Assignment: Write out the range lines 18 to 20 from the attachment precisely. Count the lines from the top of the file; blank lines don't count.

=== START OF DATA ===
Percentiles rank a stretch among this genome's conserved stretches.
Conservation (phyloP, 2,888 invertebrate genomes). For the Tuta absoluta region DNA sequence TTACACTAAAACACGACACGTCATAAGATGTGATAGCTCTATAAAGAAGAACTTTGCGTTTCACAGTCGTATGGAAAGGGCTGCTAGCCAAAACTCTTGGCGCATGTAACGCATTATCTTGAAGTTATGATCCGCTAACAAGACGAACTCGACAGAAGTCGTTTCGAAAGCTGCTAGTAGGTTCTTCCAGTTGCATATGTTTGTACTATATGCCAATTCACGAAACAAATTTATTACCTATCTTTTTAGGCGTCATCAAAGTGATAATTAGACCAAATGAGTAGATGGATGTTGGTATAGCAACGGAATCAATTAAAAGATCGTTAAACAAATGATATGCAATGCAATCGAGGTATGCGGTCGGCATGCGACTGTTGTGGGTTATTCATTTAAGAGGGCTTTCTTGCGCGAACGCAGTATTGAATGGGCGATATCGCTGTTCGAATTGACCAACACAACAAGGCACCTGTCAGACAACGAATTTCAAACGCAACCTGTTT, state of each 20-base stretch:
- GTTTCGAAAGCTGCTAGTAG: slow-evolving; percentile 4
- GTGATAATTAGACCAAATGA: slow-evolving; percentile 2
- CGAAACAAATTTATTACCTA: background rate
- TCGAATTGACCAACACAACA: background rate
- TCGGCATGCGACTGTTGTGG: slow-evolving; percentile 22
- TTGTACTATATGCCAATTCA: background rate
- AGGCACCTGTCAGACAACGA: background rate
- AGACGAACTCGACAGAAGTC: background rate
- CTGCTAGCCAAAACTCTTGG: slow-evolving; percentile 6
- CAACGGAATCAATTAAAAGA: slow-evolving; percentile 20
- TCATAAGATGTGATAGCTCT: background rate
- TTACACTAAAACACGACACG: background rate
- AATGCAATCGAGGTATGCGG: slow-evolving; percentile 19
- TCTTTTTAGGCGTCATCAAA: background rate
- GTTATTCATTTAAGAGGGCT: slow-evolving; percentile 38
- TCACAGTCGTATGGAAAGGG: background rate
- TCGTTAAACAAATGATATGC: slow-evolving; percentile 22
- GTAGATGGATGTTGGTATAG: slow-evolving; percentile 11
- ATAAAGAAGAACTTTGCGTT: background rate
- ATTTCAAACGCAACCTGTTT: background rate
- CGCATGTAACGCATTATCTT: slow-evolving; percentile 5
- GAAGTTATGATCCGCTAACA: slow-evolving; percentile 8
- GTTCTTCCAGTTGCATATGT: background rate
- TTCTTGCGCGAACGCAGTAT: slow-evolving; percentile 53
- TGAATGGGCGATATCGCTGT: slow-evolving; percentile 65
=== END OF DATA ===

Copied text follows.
- TCACAGTCGTATGGAAAGGG: background rate
- TCGTTAAACAAATGATATGC: slow-evolving; percentile 22
- GTAGATGGATGTTGGTATAG: slow-evolving; percentile 11